One of the experiences offered by the resort is a trip to Kayakoy, a ‘ghost’ village made up of eerie ruins which overlooks undulating pine forests tumbling down to the sea. Originally called Levissi, the town was home to some 6,000 Greeks until 1923 when the ‘population exchange’ after the war between Greece and Turkey forced its inhabitants to leave. It’s been left intact as a reminder of this dark patch of history.
In fact this region has an abundance of ancient sites, but for more intrepid travellers the Lycian Way, a hiking trail that stretches some 300 miles from Fethiye to Antalya, provides a showcase for many of the area’s highlights.
The route also passes close to Butterfly Valley, a nature reserve with a cascading waterfall accessible only by boat from Oludeniz. It is home to some 100 species of butterfly, and millions of the colourful creatures can be seen fluttering around.
After a day of exploring, you can shake off the dust at Hillside Beach Club’s Sanda Nature Spa.
Tucked away amid pine and carob trees, it overlooks the resort’s Silent Beach where, with no phones or children allowed, all you’ll hear are waves lapping against the shore and wind rustling in the trees.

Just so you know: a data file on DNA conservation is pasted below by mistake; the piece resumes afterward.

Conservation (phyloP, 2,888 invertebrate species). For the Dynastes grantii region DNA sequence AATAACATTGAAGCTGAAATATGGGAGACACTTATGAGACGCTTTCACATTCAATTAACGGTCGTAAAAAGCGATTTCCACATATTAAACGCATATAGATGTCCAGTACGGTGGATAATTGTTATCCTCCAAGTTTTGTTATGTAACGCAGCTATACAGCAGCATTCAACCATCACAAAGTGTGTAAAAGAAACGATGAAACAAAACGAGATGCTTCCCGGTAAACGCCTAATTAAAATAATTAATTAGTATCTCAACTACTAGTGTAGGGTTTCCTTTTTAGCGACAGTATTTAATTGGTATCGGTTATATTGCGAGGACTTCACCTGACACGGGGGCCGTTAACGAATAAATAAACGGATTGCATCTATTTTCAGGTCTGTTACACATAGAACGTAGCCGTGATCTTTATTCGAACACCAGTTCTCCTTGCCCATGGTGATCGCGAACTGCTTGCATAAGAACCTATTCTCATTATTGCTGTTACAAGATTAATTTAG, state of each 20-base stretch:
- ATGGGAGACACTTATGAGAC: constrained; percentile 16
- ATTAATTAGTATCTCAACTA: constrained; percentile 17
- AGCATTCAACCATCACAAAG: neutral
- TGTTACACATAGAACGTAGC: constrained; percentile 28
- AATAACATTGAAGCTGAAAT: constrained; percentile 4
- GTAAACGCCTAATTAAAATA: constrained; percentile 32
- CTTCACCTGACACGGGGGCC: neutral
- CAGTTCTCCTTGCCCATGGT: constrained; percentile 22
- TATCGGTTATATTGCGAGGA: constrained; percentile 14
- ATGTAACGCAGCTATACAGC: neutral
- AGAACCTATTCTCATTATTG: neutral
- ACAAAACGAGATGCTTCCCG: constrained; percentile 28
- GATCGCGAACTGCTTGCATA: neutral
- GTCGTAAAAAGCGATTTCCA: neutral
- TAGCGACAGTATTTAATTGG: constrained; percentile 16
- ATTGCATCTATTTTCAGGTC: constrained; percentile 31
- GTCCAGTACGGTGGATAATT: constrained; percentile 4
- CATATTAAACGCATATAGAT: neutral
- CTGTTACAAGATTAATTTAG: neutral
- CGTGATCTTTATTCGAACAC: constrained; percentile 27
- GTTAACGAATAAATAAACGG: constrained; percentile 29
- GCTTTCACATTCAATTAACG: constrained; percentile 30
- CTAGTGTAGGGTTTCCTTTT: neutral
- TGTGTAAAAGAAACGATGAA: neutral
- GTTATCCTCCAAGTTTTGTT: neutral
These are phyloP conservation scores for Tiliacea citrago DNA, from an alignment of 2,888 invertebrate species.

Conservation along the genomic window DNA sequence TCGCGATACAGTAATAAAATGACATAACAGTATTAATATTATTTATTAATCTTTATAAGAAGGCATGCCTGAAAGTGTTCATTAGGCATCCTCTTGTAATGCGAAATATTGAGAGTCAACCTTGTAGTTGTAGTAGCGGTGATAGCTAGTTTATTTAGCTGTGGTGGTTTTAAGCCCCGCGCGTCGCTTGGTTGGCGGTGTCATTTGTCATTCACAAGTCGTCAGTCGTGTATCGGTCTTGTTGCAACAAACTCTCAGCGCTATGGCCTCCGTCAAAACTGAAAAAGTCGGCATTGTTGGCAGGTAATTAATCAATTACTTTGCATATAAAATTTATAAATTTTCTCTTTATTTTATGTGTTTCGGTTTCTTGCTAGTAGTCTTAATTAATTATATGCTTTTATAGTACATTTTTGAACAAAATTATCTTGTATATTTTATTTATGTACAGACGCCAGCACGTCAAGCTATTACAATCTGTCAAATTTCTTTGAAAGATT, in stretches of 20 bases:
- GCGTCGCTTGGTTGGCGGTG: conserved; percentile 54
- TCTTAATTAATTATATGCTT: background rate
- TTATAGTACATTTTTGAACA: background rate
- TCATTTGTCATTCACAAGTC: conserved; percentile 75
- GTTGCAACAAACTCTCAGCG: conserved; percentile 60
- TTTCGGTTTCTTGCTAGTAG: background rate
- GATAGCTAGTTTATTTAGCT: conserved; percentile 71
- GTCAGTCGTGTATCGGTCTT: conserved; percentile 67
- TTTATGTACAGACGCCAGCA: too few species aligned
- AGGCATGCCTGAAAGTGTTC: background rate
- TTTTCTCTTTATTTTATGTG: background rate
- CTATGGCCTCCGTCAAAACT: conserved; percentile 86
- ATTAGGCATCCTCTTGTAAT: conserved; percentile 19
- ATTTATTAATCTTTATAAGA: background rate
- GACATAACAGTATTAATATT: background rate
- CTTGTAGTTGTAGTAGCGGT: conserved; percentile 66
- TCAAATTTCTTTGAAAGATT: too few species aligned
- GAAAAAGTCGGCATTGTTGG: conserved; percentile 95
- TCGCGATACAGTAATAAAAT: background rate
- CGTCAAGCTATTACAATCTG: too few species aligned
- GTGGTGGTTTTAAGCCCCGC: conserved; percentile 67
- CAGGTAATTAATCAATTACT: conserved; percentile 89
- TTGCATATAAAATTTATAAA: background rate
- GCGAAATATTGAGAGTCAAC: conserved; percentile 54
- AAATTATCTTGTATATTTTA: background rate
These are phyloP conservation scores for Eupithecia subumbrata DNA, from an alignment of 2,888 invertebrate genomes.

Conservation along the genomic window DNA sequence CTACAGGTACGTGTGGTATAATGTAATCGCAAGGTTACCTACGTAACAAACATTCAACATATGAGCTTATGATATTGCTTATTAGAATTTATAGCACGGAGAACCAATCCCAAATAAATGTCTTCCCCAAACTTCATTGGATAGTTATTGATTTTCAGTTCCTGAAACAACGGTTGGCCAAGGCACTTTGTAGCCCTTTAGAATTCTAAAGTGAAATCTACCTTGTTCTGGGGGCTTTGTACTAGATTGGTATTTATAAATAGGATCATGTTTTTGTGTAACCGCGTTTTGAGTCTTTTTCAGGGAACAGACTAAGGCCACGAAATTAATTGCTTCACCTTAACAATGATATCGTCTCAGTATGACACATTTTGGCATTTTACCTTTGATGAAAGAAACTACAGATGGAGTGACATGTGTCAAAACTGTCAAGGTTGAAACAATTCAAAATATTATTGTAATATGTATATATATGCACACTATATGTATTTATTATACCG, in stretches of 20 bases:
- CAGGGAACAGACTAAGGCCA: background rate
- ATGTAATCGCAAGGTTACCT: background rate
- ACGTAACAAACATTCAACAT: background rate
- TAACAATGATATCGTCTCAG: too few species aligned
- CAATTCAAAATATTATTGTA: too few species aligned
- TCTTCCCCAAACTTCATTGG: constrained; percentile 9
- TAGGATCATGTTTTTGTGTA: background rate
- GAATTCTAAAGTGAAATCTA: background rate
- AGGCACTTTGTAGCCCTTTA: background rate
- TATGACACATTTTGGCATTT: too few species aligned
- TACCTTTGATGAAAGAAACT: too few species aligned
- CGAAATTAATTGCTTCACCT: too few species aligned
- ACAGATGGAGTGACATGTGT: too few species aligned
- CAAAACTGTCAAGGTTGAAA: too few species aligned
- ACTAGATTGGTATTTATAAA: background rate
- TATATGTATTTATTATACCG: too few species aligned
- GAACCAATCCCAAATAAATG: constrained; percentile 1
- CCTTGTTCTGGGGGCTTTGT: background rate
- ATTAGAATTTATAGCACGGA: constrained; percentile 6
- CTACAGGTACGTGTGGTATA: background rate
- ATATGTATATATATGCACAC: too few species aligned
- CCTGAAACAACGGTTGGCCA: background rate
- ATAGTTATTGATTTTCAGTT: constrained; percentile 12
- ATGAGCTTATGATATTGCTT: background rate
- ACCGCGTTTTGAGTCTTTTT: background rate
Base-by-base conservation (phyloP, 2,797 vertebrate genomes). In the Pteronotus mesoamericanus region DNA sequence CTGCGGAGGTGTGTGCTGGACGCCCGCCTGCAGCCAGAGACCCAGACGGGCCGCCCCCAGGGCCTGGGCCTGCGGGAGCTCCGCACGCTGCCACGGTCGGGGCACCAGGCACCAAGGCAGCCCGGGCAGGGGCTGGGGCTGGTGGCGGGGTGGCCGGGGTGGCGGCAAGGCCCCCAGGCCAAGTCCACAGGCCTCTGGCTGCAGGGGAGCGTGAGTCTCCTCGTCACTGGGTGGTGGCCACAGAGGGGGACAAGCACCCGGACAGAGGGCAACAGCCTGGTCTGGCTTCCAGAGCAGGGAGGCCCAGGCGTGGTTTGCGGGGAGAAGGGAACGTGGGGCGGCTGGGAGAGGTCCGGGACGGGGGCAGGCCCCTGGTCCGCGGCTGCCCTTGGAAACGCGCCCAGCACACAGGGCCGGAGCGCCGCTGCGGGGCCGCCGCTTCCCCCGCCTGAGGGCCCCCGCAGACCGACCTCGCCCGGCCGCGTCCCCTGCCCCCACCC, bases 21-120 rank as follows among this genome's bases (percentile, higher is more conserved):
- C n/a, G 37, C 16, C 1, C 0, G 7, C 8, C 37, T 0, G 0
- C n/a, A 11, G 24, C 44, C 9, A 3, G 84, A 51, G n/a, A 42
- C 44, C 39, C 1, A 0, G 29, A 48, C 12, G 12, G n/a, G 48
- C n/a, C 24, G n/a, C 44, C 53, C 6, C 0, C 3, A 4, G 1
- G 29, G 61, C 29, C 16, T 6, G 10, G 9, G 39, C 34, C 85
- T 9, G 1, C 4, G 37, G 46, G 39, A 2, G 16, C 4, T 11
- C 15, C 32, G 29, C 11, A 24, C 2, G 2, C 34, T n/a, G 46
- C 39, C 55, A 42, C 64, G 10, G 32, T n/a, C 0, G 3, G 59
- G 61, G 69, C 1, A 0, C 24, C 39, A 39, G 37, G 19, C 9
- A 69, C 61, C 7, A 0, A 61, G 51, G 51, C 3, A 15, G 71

Hillside Beach Club ‘captures the essence of a laid-back holiday spirit’, according to Angelina. Above is a double room with a private terrace
The menu is locally inspired at Hillside’s Pasha On The Bay restaurant (pictured)
Hillside Beach Club’s Sanda Nature Spa, pictured, overlooks the resort’s Silent Beach – where no phones or children are allowed
Here you can enjoy a traditional Turkish hammam, or opt for treatments inspired by age-old Aegean techniques and ingredients, such as the lemon honey facial. The resort also offers a selection of sporting activities, such as paddleboarding, tennis and volleyball.
Dining at Hillside is another highlight. At Pasha On The Bay, where you eat on the beach by candlelight, the menu is locally inspired. The series of mezze dishes includes ezme (tomato salad with lemon juice and pomegranate molasses), goat’s cheese dripping in honey, white bean salads and silky aubergines sprinkled with feta.
Each morning there is yoga at Silent Beach, after which you can start your day with a traditional Turkish ‘Kahvalti’ breakfast of cured meats, local cheeses, borek pastries and eggs served in a copper skillet known as a sahan. The choice is vast, so you can also tuck into local yogurts, just-baked breads spread with rosemary-infused honey, as well as freshly made omelettes.